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Symphony No. 2: Expanding the canvas

Fri 22 May, 5.00pm

Symphony No. 2: Expanding the canvas, Beethoven Symphony films, Online

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At a time when the Beethoven’s increasing deafness was causing him particular anguish, he composed one of his most cheerful works, with a final movement driven by an irrepressibly mischievous musical gesture. In the second film of our Beethoven Symphonies series, John Eliot Gardiner shares his insights on the Symphony No. 2 in D Major, with exclusive footage of the Orchestre Révolutionnaire et Romantique in rehearsals for our Beethoven Symphony Cycle.

Directed and edited by Richard Wilson. Produced by Bill Lloyd & Richard Wilson. Director of Photography, Benjamin Ealovega.

Our live recording of the Symphony No. 2, taken from a performance at London’s Cadogan Hall in 2013, is available to purchase from the MCO shop by clicking here.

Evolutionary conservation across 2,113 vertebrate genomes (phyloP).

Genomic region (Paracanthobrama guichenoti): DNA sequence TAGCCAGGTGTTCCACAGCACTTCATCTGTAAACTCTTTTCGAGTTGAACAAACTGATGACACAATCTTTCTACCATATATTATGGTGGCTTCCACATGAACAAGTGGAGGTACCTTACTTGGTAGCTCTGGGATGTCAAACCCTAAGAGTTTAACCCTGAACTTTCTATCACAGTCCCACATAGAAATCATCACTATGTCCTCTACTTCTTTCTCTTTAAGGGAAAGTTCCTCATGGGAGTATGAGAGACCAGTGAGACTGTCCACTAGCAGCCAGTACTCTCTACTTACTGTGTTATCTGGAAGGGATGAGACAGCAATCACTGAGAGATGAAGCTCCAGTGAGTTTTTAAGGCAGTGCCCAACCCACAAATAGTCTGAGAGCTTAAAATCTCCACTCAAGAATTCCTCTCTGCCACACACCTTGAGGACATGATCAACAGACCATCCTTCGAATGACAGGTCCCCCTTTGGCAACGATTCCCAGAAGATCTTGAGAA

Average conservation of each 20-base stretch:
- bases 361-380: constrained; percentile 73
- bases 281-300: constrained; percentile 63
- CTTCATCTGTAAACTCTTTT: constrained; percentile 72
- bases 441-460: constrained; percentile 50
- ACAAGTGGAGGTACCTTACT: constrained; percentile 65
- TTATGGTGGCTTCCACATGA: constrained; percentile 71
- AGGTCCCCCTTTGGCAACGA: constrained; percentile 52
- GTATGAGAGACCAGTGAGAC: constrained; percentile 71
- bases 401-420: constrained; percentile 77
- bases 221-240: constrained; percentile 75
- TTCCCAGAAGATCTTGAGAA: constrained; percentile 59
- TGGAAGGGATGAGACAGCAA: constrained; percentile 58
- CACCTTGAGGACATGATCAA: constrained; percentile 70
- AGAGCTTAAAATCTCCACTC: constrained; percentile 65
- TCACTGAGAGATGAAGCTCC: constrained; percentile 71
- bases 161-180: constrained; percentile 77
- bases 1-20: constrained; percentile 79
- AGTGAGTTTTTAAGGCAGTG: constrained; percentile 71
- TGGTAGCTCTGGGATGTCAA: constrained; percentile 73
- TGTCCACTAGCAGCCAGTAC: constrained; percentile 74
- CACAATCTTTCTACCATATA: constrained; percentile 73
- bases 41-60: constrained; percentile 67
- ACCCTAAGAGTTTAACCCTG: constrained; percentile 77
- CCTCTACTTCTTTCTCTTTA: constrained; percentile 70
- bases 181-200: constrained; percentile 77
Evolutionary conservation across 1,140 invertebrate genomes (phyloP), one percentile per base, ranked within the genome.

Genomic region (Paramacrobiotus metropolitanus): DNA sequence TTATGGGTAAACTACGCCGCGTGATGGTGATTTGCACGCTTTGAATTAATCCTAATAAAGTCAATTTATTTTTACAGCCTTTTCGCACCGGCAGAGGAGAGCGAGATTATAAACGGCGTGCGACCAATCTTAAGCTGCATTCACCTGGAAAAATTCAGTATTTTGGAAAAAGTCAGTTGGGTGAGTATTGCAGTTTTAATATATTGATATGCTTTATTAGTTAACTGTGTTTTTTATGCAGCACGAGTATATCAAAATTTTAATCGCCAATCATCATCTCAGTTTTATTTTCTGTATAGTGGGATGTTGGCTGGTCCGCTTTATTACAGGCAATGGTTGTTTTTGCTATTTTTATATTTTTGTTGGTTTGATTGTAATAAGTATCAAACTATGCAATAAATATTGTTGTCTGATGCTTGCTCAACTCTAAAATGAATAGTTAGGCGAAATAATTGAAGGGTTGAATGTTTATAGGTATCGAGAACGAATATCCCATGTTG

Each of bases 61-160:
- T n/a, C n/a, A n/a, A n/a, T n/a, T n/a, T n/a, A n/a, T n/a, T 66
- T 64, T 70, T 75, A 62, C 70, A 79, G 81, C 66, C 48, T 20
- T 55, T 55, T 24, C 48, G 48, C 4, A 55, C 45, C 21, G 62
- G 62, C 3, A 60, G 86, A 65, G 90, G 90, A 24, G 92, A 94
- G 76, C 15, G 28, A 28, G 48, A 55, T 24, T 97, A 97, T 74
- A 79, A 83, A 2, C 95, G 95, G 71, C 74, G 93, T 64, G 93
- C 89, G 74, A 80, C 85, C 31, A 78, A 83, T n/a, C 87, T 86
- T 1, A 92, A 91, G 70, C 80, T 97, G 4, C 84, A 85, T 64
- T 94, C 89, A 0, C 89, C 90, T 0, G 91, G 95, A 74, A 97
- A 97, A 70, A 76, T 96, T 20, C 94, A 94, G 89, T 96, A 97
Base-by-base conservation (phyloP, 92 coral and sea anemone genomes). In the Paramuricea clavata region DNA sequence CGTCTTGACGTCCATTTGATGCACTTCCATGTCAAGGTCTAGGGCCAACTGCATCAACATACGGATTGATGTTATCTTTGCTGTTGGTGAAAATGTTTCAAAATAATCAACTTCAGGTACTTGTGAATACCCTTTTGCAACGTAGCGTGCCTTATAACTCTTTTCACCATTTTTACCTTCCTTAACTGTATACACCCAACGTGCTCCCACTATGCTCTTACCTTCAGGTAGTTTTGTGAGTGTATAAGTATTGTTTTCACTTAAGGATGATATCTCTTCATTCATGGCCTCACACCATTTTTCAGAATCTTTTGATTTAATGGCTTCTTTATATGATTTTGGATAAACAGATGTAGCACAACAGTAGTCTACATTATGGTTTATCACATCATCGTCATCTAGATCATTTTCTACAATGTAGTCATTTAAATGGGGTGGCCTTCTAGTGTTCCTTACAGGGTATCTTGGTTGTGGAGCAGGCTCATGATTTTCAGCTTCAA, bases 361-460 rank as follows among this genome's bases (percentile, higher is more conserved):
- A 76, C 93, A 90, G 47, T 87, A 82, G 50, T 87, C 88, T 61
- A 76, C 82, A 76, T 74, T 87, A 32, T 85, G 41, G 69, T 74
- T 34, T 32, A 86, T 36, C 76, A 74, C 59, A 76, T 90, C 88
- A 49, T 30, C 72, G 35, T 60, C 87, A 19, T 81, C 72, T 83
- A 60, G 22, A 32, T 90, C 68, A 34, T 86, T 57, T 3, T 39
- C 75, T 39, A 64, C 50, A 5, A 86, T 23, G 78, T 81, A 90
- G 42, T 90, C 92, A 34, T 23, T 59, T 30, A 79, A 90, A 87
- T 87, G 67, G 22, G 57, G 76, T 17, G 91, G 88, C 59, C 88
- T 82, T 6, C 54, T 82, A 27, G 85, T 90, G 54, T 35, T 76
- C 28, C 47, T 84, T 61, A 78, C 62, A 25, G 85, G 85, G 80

About the series
In May, the Orchestre Révolutionnaire et Romantique and John Eliot Gardiner should have been performing Beethoven’s complete symphonies at the Barbican Hall in London. This cycle was part of an international tour celebrating both Beethoven’s 250th anniversary and the 30th birthday of the ORR. We were lucky enough to be able to complete three cycles – in Barcelona, New York and Chicago – before the pandemic put a stop to all concerts. To give you a flavour of this monumental project, we will be releasing a nine-part series of films where John Eliot Gardiner will give his thoughts on Beethoven’s musical mind, and the orchestra will be seen rehearsing the symphonies.

Beethoven’s process of composition meant wrestling not just with beauty and emotion but also with political and humanitarian themes. During these uncertain times, perhaps more than any other composer, he gives us a feeling of triumph over adversity. The symphonies express Beethoven’s own bravery in the face of personal problems and these documentaries capture John Eliot Gardiner and the ORR tackling the music with a mixture of scholarship, energy, imagination and a complete devotion to Beethoven’s miraculous vision.